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Artisan Home Entertainment presents
Laurel & Hardy (1930-1934)

Ollie: Do you have to ask your wife everything?
Stan: Well, if I didn't ask her, I wouldn't know what she wanted me to do.

- Oliver Hardy, Stan Laurel

Review By: Mark Zimmer  
Published: August 18, 2003

Stars: Stan Laurel, Oliver Hardy
Other Stars: Charlie Chase, Mae Busch, Dorothy Christie, Lucien Littlefield, John Elliott, John Merton, Thelma Todd, James Finlayson, Billy Gilbert, Charlie Hall, Tiny Sanford
Director: William A. Seiter, James Parrott, Lloyd French

MPAA Rating: Not Rated for (slapstick comedy violence)
Run Time: 02h:38m:18s
Release Date: August 19, 2003
UPC: 707729143345
Genre: comedy


Style
Grade
Substance
Grade
Image Transfer
Grade
Audio Transfer
Grade
Extras
Grade
A+ AB-C- C-

DVD Review

Few comedy teams have remained high in the popularity of both critics and the public as have Laurel and Hardy over the last seventy-plus years. Although their silent output is almost entirely available on DVD, until now Region 1 was bereft of the classic sound films of the team. This omission is finally begun to be made right with the new disc from Artisan in cooperation with Hallmark Entertainment, which features some of the boys' best work.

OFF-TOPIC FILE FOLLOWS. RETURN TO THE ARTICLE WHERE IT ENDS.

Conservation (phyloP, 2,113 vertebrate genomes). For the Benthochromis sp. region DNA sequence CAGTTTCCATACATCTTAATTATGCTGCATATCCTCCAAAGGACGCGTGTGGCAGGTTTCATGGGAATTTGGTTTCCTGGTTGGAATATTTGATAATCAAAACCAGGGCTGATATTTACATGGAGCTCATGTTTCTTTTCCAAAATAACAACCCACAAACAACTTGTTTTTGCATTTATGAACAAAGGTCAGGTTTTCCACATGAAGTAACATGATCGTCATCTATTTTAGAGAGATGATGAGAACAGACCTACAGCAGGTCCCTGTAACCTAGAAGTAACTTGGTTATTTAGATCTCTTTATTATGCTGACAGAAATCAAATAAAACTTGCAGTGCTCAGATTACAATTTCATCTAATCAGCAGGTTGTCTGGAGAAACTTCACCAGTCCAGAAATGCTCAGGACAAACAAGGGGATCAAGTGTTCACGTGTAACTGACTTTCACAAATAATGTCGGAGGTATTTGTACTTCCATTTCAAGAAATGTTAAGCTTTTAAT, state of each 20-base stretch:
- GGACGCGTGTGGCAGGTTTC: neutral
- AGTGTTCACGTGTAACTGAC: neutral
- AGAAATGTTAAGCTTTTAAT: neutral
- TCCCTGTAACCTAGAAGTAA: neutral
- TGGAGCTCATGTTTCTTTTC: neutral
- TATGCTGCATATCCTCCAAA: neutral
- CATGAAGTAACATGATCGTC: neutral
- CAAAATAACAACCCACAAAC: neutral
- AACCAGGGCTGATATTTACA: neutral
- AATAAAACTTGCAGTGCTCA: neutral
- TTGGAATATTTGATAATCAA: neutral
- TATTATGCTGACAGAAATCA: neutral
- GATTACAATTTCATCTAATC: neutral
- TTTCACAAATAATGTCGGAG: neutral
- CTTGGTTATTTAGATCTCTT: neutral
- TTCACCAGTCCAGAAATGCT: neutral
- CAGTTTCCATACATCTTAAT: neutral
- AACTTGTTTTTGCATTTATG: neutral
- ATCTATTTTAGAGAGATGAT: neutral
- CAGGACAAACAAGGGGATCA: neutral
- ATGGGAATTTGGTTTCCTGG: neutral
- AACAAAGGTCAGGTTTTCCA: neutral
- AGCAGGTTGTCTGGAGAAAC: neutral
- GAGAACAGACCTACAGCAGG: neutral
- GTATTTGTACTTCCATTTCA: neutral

Sons of the Desert (1934) is generally considered to be one of the team's best feature films. Their chapter of a fraternal organization, The Sons of the Desert, is set to attend its annual convention in Chicago. Having taken an oath to attend, Stan and Ollie have to figure out how to get their wives (Mae Busch and Dorothy Christie) to consent. Ollie's wife Lottie (Busch) refuses, so he hits on the idea of faking illness and getting a doctor to send him on a sea voyage for his health. Since Lottie gets seasick, she sends Stan to accompany Ollie. The plan works well enough to get the pair to Chicago, but things begin to go awry when the ship they were supposedly on sinks in a typhoon. Heavily dependent on verbal comedy rather than the more knockabout technique of their short films, Sons of the Desert contains endless moments of hilarity. The genius of Laurel is demonstrated by his managing to make the lame old gag of eating wax fruit to be laugh-inducing just through his facial expressions. This seven-reel comedy demonstrates the pair at their best in the realm of feature films, without the usual obligatory romantic interests and musical numbers that just get in the way of the Laurel and Hardy magic.